The new, free mobile app—which also functions as a navigation system and tailors its results to where a driver is traveling—has more than 5,400 users and has received positive feedback from transport companies. Part of the reason for this is that truck drivers and transport companies can create a customized experience for themselves. For example, drivers can decide to only view gas stations for which they have a card.
“Drivers can choose what map layers they see, and I was really excited when I found this out,” said Lausvaara. “The map and device remember [the options] drivers have chosen, and there is one map with all the data.”
The app collates data from agencies such as Traffic Management Finland. In addition to displaying information such as the locations of gas stations, parking places, rest stops, and loading areas, the app shows traffic incidents and roadwork information (crowdsourced from drivers), where showers and saunas are, and various types of weight and height limits for roadways around Finland.
Tietorahdin kartta is widely available to drivers throughout the country, which gives Lausvaara an efficient way to collect more data from users and, in turn, improve the app’s data quality. And, perhaps most significantly, all this more accurate information is available in one place instead of scattered around different solutions.
Lausvaara finds it easy to make edits and correct errors in the data using the app as well. Previously, he said, he would have three or four different maps with the same data, but now he can make one map, duplicate it, and edit the different layers within the map.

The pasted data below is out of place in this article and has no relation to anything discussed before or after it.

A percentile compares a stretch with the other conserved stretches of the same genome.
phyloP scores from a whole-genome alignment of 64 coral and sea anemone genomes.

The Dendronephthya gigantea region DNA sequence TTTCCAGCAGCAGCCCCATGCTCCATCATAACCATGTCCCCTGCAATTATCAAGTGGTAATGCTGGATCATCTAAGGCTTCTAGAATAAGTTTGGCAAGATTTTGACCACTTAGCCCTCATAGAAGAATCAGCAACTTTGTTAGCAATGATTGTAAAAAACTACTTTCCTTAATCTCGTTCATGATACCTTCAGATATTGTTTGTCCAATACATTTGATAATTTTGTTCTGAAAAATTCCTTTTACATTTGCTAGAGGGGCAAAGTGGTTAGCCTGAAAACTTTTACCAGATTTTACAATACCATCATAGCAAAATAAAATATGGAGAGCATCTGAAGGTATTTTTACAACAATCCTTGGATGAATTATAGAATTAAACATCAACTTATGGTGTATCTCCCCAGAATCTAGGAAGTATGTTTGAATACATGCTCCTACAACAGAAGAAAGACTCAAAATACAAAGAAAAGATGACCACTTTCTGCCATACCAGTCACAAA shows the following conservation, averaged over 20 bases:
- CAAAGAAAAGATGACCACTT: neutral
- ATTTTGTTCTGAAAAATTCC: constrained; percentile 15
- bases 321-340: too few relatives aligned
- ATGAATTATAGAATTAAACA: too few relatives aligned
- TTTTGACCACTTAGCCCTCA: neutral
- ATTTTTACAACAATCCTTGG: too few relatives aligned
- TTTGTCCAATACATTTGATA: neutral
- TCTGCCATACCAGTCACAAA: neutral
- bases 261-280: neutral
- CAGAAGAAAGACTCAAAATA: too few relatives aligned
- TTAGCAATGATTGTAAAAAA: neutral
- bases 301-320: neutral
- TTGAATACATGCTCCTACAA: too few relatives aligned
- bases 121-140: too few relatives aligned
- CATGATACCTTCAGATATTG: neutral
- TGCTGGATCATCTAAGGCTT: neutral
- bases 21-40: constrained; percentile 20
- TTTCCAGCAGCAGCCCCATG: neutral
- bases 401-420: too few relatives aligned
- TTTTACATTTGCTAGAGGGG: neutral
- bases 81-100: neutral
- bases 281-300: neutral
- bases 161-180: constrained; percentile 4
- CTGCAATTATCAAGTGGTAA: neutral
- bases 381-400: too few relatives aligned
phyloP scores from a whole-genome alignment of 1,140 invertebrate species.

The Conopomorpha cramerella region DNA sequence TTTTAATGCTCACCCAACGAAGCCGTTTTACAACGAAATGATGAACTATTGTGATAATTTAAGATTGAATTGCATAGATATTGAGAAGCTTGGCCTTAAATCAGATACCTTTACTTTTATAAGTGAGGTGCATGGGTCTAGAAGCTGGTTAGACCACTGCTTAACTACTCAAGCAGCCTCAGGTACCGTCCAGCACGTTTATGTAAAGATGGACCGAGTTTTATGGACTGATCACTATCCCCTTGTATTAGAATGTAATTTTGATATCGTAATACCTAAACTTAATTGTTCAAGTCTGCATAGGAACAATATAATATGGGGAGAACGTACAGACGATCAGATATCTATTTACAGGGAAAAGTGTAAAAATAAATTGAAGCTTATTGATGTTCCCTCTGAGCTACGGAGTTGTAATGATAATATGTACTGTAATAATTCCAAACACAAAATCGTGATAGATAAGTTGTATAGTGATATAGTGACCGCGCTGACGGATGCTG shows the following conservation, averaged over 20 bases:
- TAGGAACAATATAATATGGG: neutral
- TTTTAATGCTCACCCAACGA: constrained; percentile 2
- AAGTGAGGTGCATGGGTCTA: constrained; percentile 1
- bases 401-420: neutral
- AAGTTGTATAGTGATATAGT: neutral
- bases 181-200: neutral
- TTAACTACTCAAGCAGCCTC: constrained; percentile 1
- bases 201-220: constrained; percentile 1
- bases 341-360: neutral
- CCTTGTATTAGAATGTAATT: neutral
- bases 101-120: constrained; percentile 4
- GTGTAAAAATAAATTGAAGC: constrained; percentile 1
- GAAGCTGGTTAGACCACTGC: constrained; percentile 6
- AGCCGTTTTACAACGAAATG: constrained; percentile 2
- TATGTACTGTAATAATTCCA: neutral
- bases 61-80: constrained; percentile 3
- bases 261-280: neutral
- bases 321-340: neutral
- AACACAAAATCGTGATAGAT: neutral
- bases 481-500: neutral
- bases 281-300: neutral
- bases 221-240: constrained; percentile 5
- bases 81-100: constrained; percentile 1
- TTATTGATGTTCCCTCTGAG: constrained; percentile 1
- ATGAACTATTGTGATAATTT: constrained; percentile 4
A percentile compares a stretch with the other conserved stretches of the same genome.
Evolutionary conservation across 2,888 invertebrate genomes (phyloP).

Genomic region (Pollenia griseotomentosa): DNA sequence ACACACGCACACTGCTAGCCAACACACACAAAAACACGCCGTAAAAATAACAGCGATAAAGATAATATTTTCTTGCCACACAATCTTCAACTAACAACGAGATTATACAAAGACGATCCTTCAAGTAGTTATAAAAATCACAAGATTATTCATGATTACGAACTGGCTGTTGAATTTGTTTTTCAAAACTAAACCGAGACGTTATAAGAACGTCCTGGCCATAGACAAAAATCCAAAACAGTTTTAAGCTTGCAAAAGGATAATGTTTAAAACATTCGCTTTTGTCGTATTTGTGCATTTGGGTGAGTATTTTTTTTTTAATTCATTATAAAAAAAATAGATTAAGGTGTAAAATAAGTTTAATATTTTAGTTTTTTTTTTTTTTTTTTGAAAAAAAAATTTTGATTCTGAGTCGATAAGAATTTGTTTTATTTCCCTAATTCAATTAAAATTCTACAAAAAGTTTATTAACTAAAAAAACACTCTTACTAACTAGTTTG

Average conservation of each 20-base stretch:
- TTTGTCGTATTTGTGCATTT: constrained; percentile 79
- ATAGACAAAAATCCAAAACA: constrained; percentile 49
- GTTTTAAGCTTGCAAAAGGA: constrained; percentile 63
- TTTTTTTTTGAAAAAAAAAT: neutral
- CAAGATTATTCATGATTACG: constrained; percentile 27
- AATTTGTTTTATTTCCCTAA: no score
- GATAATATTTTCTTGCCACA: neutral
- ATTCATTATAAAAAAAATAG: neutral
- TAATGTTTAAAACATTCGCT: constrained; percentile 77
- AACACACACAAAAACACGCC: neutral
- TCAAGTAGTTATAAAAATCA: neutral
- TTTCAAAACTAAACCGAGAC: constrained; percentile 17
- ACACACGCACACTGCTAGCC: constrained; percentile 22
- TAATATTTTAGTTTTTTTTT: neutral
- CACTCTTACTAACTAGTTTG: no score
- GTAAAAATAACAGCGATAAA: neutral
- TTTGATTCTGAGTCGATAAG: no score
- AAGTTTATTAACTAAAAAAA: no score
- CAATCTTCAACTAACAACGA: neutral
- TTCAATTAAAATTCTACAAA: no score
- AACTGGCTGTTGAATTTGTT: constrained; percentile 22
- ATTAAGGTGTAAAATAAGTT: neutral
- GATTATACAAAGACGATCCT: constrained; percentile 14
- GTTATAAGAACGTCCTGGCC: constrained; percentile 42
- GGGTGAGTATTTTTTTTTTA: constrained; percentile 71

“Before we used AppStudio, we had a lot of manual processes when updating the data. Also, it had to be updated in several places. Now, we have only one master layer that other layers use filtered,” Lausvaara explained. “It’s less work…and there is more automation with AppStudio. We are saving time because the data is always in one place and only updated once.”
In conjunction with AppStudio, Lausvaara is using ArcGIS Survey123 and ArcGIS Online to crowdsource data and ensure that all the information is kept current. According to Lausvaara, this makes data collection much smoother when compared to the way he previously gathered data from drivers.
Looking at Sharing in the Future
Pleased with the progress of Tietorahdin kartta, Lausvaara wants to eventually create a desktop version of the mobile app that transport company dispatchers can use. He would also like to share this data and his solution with similar organizations around the world.
“I want to share data and ideas with other countries’ transport-related groups. For example, if someone in Sweden has the same kind of software, we could possibly share data and ideas with each other to help support transport companies,” he said. “That would be really powerful.”
For more information on this project, email Lausvaara at email@example.com or visit his website.